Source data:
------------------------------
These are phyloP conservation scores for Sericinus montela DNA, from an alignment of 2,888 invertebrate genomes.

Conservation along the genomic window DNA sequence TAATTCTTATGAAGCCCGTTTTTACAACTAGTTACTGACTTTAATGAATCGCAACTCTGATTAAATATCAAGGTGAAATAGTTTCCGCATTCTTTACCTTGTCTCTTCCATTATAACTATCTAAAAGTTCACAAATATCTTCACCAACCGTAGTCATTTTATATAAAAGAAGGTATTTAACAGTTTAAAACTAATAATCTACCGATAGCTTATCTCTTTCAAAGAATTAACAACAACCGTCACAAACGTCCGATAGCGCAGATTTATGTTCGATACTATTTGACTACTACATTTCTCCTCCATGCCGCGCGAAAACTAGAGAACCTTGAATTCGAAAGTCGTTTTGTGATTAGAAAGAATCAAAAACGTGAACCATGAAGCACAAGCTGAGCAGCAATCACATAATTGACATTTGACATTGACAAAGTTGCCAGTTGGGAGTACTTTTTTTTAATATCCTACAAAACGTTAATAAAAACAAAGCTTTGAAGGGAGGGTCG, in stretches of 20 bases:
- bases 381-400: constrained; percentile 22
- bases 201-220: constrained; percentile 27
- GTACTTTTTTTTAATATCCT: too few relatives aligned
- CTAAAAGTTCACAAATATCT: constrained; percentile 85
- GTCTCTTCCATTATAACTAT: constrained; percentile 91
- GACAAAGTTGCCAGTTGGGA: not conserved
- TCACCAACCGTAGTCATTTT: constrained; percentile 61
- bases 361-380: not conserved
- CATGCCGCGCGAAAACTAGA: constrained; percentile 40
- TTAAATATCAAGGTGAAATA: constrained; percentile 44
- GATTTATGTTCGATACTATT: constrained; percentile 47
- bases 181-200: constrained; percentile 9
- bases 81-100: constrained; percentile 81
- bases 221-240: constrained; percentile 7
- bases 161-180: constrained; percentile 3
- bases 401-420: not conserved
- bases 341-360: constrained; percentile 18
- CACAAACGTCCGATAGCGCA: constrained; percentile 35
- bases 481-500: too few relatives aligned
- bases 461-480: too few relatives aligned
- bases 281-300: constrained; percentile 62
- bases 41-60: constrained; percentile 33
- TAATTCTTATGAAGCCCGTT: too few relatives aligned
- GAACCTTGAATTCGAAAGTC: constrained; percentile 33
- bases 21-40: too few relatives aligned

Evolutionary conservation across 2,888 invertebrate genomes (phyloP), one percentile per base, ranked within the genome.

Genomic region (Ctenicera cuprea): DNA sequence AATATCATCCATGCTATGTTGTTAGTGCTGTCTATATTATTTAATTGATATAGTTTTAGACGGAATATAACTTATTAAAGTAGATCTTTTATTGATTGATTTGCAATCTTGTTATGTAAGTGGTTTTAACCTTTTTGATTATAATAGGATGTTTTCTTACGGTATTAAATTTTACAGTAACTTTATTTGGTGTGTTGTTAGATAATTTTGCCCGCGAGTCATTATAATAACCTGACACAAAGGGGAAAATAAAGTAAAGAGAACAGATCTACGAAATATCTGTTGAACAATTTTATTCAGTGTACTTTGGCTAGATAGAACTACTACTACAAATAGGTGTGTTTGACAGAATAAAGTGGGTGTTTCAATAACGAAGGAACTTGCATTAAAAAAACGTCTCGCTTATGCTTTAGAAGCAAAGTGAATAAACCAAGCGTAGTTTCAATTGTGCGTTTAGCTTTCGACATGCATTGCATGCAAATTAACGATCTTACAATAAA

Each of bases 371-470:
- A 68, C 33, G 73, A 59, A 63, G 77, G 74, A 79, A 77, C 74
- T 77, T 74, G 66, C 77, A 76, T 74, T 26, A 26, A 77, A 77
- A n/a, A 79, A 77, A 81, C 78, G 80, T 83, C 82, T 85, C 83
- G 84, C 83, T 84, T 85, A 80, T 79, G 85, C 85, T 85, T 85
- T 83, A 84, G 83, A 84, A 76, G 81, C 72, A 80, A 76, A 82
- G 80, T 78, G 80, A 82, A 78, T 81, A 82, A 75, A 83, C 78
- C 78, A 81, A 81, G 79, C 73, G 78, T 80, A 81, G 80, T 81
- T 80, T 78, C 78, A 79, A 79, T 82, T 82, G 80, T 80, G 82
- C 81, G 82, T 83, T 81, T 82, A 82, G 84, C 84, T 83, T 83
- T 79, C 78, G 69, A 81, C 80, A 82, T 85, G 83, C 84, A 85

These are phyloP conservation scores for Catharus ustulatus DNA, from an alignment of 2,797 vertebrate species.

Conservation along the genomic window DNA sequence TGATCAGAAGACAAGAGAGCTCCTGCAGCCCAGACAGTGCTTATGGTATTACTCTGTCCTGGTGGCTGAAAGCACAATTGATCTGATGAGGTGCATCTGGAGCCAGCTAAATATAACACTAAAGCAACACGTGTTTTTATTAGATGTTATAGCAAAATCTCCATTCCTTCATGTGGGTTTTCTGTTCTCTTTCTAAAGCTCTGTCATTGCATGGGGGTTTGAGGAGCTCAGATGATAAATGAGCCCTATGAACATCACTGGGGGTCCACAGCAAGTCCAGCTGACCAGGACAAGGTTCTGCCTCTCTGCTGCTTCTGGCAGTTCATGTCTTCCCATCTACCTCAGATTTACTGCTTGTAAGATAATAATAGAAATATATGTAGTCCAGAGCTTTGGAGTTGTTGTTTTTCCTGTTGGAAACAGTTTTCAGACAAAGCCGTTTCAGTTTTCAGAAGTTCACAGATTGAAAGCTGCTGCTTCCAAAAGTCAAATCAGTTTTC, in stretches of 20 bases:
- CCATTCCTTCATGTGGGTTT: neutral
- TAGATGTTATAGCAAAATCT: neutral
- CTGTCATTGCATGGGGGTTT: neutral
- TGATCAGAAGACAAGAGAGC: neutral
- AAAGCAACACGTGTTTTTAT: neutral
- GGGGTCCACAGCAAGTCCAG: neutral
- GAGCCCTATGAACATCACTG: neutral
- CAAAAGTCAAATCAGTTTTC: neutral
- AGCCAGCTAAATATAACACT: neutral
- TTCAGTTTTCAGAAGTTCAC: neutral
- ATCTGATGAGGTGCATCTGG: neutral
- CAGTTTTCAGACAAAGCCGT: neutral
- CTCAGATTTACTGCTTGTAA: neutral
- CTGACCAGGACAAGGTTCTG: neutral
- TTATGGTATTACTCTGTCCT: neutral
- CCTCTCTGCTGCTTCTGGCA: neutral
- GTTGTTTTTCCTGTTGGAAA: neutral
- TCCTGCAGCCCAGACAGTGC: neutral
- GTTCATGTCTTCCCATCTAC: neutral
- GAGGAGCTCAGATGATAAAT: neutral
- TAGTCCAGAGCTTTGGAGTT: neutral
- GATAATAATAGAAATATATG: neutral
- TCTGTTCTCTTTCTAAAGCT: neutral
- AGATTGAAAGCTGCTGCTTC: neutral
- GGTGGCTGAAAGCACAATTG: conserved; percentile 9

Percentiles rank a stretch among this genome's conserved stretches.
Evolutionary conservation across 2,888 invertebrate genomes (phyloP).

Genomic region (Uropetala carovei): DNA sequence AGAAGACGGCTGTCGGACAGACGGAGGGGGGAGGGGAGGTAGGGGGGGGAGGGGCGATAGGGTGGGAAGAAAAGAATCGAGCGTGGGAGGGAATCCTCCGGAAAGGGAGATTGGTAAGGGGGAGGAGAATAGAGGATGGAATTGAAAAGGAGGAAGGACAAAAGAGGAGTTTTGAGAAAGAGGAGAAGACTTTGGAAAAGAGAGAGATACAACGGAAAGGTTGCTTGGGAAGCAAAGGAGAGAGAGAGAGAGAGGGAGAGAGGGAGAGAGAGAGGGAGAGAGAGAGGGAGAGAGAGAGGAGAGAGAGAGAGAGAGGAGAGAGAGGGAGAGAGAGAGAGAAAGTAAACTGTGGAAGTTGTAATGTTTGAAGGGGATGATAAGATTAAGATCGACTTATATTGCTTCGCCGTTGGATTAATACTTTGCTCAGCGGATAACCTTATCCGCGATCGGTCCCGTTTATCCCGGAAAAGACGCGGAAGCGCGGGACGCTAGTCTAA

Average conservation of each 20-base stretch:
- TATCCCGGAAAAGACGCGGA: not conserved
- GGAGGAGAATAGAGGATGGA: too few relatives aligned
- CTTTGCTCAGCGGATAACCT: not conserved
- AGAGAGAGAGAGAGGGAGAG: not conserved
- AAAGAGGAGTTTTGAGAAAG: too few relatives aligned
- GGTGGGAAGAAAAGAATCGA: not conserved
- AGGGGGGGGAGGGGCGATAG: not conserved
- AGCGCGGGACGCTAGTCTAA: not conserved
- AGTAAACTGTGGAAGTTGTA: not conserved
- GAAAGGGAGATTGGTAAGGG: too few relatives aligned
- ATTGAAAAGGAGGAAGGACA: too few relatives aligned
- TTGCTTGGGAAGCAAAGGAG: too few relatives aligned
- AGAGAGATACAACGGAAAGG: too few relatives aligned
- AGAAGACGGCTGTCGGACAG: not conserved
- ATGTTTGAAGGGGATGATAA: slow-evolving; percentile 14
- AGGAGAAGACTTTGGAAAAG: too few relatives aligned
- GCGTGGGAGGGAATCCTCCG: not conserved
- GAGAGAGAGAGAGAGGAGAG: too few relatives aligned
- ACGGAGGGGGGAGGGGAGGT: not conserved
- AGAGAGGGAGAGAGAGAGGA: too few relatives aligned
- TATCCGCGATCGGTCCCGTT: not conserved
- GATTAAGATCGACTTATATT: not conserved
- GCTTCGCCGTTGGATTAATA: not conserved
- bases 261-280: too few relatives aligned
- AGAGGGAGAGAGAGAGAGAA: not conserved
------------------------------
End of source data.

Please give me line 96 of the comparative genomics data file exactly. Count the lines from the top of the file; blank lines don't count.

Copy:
- AGAGGGAGAGAGAGAGAGAA: not conserved